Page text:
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Global Talks on Taxing Tech Firms Will Slip Into 2021


Many governments, in Europe and elsewhere, have increasingly looked to implement so-called digital service taxes, which apply largely to American tech giants like eBay and Amazon. Italy, Spain, Austria and Britain have all announced plans to levy digital services taxes, following the lead of France.

In response, the United States has threatened to impose tariffs on imports from countries that impose the taxes. The administration said in July that it would move next year to tax $1.3 billion in products like cosmetics and handbags from France, in retaliation for its digital service tax. Mr. Saint-Amans said Monday that he had seen no indication that the United States or France would hold off on re-escalating the dispute next year.

France, which has been leading the European campaign to tax digital giants, will press ahead with a plan to impose a tax on Apple, Facebook and other internet giants this year despite the delay announced by the O.E.C.D., a finance ministry spokesman said Monday. The 3 percent tax on total annual revenue from services to French users was approved this year by the French parliament and “will apply,” the spokesman said, adding that Finance Minister Bruno Le Maire would urge countries at a G20 meeting on Wednesday to strike a deal on digital and minimum taxation quickly.

A key goal of the talks has been to de-escalate tensions by reaching international agreement on how and where digital activity may be taxed. In recent months, including what officials described as 70 days of virtual conference meetings online, negotiators have sought to flesh out the details of what such an agreement might look like in practice — while essentially ignoring the high-level political disputes that are keeping any agreement from coming together.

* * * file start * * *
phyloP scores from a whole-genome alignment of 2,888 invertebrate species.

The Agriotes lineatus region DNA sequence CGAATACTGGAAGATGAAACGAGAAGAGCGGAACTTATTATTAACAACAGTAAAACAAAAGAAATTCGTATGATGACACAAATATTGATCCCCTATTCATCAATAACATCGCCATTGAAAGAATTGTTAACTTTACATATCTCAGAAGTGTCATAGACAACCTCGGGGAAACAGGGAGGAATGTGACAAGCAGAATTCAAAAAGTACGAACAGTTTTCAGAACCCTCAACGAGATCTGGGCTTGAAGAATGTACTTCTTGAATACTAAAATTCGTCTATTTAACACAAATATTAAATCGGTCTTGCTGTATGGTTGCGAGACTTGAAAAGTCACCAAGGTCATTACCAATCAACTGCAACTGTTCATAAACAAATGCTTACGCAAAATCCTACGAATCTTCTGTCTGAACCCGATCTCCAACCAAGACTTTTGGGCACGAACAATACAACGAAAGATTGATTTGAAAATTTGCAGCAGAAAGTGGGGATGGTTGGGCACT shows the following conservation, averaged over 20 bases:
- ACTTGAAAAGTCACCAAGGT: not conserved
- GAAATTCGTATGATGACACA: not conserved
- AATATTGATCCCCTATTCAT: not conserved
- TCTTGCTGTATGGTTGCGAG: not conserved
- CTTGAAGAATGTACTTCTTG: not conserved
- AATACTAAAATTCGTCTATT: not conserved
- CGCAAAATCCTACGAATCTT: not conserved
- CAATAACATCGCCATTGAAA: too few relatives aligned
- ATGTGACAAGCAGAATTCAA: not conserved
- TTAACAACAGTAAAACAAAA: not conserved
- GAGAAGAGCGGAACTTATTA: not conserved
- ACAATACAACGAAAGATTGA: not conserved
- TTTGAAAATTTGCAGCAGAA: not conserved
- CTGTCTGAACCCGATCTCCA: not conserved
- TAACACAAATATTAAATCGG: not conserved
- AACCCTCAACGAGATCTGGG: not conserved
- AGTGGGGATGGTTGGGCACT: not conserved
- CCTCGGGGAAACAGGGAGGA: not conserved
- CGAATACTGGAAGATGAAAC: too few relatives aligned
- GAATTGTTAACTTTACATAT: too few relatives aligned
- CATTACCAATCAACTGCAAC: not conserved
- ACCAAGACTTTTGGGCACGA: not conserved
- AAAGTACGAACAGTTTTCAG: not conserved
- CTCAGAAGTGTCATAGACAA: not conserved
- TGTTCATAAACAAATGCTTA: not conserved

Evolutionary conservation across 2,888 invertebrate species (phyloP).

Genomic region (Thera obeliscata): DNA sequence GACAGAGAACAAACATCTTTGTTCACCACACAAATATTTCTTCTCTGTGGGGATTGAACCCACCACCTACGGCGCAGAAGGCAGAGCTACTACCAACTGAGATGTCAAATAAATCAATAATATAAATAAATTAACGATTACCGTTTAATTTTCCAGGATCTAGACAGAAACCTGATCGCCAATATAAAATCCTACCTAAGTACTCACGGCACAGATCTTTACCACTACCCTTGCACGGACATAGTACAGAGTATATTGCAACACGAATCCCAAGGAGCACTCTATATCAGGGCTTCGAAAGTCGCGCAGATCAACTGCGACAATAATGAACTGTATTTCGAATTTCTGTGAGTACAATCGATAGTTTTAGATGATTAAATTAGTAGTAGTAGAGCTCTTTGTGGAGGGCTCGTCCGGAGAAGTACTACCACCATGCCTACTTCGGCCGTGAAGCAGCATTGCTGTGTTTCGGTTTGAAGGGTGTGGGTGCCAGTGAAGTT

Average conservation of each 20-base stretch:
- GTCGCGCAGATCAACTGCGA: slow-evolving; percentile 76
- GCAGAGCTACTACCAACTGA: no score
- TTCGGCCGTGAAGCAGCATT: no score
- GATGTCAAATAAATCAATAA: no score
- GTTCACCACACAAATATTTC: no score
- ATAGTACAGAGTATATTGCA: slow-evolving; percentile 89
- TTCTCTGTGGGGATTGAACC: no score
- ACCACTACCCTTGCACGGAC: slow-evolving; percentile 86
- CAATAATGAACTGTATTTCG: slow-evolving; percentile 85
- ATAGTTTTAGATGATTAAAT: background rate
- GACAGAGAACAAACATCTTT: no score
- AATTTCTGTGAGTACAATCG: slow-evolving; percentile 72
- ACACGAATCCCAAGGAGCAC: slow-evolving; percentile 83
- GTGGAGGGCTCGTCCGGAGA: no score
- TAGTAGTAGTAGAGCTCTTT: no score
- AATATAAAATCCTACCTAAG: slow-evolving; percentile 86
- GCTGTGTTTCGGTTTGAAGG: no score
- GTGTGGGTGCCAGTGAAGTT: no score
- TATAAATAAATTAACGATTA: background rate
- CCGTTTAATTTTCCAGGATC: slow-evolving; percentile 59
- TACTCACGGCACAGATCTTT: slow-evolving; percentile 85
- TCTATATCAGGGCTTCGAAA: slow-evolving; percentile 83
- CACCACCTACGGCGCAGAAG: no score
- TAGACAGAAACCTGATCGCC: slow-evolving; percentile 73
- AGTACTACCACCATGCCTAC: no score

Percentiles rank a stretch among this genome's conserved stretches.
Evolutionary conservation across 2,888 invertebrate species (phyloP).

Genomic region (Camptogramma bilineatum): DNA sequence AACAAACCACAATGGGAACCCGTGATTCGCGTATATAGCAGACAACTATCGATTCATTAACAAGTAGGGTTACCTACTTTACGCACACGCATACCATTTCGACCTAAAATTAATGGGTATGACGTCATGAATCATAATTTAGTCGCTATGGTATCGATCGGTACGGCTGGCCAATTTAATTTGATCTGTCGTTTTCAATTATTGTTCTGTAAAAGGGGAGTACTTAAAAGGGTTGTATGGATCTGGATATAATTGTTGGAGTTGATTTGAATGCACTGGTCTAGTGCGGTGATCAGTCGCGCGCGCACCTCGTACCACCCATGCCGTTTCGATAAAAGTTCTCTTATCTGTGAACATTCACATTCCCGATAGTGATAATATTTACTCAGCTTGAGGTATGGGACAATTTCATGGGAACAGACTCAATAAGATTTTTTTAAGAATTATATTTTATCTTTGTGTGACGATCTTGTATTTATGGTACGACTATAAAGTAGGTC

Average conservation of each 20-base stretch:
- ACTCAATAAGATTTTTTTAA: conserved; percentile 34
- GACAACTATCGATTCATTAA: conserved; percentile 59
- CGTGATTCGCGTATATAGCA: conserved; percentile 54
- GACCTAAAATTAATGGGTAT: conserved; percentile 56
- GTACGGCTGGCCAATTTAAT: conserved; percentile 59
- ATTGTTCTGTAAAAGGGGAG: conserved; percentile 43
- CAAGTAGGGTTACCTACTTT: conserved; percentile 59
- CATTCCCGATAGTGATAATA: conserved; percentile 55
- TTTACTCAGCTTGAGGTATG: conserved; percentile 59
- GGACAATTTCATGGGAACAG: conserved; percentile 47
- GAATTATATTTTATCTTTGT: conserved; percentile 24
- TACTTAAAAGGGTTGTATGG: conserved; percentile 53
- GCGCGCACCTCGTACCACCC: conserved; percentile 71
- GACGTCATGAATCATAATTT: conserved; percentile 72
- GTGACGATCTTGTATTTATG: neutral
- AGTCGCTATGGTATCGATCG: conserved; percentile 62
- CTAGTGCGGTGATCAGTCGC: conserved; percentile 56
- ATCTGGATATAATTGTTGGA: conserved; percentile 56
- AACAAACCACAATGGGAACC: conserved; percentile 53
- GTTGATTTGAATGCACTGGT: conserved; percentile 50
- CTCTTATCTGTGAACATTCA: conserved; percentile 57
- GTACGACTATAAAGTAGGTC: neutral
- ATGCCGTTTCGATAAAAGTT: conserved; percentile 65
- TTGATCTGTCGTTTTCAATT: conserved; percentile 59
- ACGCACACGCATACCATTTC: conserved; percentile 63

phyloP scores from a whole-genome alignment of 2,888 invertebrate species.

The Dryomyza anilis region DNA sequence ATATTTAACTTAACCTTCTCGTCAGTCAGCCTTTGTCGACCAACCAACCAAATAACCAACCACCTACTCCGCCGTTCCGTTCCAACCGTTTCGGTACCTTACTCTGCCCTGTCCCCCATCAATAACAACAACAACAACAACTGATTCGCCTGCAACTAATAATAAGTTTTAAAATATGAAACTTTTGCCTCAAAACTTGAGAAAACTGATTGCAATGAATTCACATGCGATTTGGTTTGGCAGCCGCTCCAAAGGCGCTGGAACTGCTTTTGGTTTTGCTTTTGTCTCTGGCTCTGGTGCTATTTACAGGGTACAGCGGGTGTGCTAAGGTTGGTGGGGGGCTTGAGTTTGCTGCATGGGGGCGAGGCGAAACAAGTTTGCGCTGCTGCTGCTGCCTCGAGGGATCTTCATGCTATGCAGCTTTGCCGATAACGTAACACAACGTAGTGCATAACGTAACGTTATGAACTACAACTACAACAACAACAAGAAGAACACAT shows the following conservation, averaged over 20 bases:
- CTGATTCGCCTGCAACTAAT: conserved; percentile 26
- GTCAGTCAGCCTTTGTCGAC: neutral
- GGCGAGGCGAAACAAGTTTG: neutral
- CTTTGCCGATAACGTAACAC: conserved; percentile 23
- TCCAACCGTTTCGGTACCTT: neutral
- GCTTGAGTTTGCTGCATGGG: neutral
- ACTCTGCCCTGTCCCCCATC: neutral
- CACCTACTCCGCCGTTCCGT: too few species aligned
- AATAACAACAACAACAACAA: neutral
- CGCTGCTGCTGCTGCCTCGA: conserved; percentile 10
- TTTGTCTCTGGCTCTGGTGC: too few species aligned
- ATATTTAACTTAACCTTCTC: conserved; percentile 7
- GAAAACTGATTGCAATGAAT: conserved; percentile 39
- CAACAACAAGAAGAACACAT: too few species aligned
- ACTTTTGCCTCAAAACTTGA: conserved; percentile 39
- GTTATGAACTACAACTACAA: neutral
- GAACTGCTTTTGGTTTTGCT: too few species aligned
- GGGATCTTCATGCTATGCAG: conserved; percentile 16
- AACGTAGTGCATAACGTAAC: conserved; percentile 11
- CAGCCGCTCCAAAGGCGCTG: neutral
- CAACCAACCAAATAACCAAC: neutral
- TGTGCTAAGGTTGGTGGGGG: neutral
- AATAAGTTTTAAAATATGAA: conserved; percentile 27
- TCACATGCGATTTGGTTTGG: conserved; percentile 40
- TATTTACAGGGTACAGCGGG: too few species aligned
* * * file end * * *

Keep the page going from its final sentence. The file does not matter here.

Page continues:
Typically in international tax negotiations, parties strike a political agreement first and then fill in the details, said Manal Corwin, a former Treasury Department official in the Obama administration who now heads the Washington national tax practice at KPMG. “Here, it’s a bit reversed,” she said. “They’re trying to make as much progress as possible on the technical details, and then try to make a political agreement.”

One of the technical documents released on Monday would guide where multinational companies pay taxes, including a new push that would effectively make some tech companies pay taxes where their customers are, even if they have no operations in those countries. Another would establish a new global corporate minimum tax.

Those efforts, combined with changes in international taxation that were included in President Trump’s signature 2017 tax law, could raise up to $100 billion a year in new tax revenue from multinational companies, the O.E.C.D. estimates. Another $100 billion in corporate taxes could shift between countries. Countries of all income levels would benefit from additional tax revenues, the O.E.C.D. estimated on Monday, though some low-tax countries like Ireland could lose out.

The American business community is divided over the talks. Some multinational companies, including many technology companies, are eager for an agreement that would head off the complications of complying with different digital services taxes in a wide range of countries. Other companies fear the agreement would raise their taxes unexpectedly and were a driving force in pushing the administration to announce its disengagement from negotiations in the summer.

Liz Alderman contributed reporting from Paris.

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